The Wizard's advice was good, so again they started in the direction of th_ow mountain on the crest of which the wicker castle had been built. They ha_een gradually advancing uphill, so now the elevation seemed to them more lik_ round knoll than a mountaintop. However, the sides of the knoll were slopin_nd covered with green grass, so there was a stiff climb before them yet.
Undaunted, they plodded on and had almost reached the knoll when they suddenl_bserved that it was surrounded by a circle of flame. At first, the flame_arely rose above the ground, but presently they grew higher and higher unti_ circle of flaming tongues of fire taller than any of their heads quit_urrounded the hill on which the wicker castle stood. When they approached th_lames, the heat was so intense that it drove them back again.
"This will never do for me!" exclaimed the Patchwork Girl. "I catch fire ver_asily."
"It won't do for me either," grumbled the Sawhorse, prancing to the rear.
"I also strongly object to fire," said the Bear King, following the Sawhors_o a safe distance and hugging the little Pink Bear with his paws.
"I suppose the foolish Shoemaker imagines these blazes will stop us," remarke_he Wizard with a smile of scorn for Ugu. "But I am able to inform you tha_his is merely a simple magic trick which the robber stole from Glinda th_ood, and by good fortune I know how to destroy these flames as well as how t_roduce them. Will some one of you kindly give me a match?"
You may be sure the girls carried no matches, nor did the Frogman or any o_he animals. But Button-Bright, after searching carefully through his pockets,
which contained all sorts of useful and useless things, finally produced _atch and handed it to the Wizard, who tied it to the end of a branch which h_ore from a small tree growing near them. Then the little Wizard carefull_ighted the match, and running forward thrust it into the nearest flame.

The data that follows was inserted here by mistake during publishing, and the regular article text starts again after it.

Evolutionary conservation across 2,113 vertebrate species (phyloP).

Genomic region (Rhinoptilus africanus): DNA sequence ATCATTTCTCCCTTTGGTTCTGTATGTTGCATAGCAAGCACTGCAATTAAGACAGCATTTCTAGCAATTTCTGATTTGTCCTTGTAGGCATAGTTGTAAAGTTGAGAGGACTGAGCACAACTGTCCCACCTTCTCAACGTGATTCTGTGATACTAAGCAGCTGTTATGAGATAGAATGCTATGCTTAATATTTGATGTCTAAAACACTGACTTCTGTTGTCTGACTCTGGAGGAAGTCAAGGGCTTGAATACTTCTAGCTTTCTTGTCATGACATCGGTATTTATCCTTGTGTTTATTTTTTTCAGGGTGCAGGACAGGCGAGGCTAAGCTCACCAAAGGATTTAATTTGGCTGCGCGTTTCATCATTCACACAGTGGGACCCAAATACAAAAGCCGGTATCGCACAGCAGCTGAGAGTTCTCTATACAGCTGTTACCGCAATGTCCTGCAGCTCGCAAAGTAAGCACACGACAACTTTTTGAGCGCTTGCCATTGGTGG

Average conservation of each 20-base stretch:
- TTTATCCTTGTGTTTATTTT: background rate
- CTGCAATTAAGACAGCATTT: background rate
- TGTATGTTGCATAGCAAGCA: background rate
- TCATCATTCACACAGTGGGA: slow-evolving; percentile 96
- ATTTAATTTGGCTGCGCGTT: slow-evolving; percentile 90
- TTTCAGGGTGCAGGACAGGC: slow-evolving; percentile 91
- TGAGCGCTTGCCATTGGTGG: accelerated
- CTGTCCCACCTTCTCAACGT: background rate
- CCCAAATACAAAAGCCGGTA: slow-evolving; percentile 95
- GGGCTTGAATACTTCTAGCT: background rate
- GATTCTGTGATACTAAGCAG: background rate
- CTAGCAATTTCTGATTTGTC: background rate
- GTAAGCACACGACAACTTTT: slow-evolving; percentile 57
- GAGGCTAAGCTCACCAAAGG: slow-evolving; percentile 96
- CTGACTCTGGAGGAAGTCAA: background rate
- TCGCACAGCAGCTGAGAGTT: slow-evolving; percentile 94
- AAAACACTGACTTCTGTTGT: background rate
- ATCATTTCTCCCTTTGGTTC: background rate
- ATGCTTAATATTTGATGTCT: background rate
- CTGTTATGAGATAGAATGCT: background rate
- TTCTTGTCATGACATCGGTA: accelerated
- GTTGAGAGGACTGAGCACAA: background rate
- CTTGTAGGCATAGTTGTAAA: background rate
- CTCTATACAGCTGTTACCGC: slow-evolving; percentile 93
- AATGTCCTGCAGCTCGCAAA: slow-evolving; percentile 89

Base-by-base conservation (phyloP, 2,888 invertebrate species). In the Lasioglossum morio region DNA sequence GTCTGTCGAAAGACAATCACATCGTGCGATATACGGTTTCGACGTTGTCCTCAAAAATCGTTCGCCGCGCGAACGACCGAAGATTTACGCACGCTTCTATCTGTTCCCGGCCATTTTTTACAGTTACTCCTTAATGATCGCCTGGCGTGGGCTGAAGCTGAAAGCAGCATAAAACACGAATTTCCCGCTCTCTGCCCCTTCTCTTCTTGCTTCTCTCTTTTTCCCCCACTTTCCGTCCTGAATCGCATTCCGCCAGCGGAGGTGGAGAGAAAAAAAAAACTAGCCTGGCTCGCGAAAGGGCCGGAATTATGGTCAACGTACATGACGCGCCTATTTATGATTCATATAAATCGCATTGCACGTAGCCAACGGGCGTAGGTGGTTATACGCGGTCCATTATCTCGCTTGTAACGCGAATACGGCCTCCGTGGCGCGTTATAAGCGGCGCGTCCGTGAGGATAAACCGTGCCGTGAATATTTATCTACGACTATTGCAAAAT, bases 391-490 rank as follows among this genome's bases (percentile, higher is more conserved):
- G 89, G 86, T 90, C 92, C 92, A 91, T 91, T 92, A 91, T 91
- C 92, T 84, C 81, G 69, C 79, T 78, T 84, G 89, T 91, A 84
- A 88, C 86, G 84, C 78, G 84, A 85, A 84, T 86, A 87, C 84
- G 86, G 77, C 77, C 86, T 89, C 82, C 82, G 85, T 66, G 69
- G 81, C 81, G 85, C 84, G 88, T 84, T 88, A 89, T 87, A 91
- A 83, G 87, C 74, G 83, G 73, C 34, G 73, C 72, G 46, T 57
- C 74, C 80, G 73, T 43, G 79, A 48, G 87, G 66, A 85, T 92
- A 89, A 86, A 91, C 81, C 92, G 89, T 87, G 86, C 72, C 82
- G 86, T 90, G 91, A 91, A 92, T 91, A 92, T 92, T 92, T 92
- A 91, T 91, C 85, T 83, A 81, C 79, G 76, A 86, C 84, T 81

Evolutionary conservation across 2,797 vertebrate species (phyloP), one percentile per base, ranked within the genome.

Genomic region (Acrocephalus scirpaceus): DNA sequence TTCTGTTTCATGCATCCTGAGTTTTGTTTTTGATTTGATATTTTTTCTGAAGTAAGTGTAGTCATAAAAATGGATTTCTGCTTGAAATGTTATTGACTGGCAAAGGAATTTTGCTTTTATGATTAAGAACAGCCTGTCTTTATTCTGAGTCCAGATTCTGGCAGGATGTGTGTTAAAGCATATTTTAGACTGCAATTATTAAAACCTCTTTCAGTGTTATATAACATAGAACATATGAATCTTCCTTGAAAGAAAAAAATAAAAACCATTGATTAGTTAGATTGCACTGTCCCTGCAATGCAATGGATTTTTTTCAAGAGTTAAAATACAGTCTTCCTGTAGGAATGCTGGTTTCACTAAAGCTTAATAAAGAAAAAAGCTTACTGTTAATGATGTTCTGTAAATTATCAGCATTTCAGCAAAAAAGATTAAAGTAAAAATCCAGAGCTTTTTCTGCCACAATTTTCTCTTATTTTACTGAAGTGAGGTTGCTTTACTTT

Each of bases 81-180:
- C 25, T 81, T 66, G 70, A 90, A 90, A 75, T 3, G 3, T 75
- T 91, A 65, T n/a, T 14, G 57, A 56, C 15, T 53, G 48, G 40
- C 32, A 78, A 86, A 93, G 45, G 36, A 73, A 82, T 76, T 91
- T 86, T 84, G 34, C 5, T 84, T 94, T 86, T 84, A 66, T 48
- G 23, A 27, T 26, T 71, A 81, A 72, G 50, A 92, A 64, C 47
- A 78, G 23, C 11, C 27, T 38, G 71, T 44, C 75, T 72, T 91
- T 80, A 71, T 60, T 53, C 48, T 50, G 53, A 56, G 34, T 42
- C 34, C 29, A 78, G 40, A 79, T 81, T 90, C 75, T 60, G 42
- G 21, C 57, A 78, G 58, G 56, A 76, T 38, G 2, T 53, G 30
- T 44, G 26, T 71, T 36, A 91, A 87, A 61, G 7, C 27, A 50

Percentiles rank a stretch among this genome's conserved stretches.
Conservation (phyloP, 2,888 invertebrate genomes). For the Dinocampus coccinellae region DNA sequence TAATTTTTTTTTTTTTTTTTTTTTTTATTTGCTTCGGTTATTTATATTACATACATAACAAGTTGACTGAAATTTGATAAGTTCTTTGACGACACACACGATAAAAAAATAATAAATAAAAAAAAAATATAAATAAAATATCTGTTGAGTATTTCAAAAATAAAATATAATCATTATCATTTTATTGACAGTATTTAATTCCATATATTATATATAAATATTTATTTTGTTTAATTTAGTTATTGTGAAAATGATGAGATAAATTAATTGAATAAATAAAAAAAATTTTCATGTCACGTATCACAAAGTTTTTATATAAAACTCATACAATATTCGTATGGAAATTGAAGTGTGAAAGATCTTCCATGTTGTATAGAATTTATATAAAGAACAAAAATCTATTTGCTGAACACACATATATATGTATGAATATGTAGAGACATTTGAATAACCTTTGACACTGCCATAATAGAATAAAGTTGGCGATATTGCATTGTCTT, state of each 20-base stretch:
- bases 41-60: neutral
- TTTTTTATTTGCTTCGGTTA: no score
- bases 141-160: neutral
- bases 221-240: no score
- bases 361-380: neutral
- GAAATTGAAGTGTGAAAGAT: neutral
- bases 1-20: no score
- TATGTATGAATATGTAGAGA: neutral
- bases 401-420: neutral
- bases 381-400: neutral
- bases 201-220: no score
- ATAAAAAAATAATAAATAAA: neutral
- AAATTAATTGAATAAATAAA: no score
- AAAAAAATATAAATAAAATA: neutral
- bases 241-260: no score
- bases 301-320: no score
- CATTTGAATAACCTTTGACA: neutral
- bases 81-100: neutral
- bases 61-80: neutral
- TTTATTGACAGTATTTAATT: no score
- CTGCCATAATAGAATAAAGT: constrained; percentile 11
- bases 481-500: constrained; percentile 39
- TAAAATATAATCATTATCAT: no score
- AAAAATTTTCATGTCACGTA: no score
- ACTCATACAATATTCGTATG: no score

Instantly, the circle of fire began to die away, and soon vanished completel_eaving the way clear for them to proceed.
"That was funny!" laughed Button-Bright.
"Yes," agreed the Wizard, "it seems odd that a little match could destroy suc_ great circle of fire, but when Glinda invented this trick, she believed n_ne would ever think of a match being a remedy for fire. I suppose even Ug_oesn't know how we managed to quench the flames of his barrier, for onl_linda and I know the secret. Glinda's Book of Magic which Ugu stole told ho_o make the flames, but not how to put them out."
They now formed in marching order and proceeded to advance up the slope of th_ill, but had not gone far when before them rose a wall of steel, the surfac_f which was thickly covered with sharp, gleaming points resembling daggers.
The wall completely surrounded the wicker castle, and its sharp point_revented anyone from climbing it. Even the Patchwork Girl might be ripped t_ieces if she dared attempt it. "Ah!" exclaimed the Wizard cheerfully, "Ugu i_ow using one of my own tricks against me. But this is more serious than th_arrier of Fire, because the only way to destroy the wall is to get on th_ther side of it."
"How can that be done?" asked Dorothy.
The Wizard looked thoughtfully around his little party, and his face gre_roubled. "It's a pretty high wall," he sadly remarked. "I'm pretty sure th_owardly Lion could not leap over it."
"I'm sure of that, too!" said the Lion with a shudder of fear. "If I foolishl_ried such a leap, I would be caught on those dreadful spikes."
"I think I could do it, sir," said the Frogman with a bow to the Wizard. "I_s an uphill jump as well as being a high jump, but I'm considered somethin_f a jumper by my friends in the Yip Country, and I believe a good, stron_eap will carry me to the other side."
"I'm sure it would," agreed the Cookie Cook.
"Leaping, you know, is a froglike accomplishment," continued the Frogma_odestly, "but please tell me what I am to do when I reach the
"You're a brave creature," said the Wizard admiringly. "Has anyone a pin?"
Betsy had one, which she gave him. "All you need do," said the Wizard to th_rogman, giving him the pin, "is to stick this into the other side of th_all."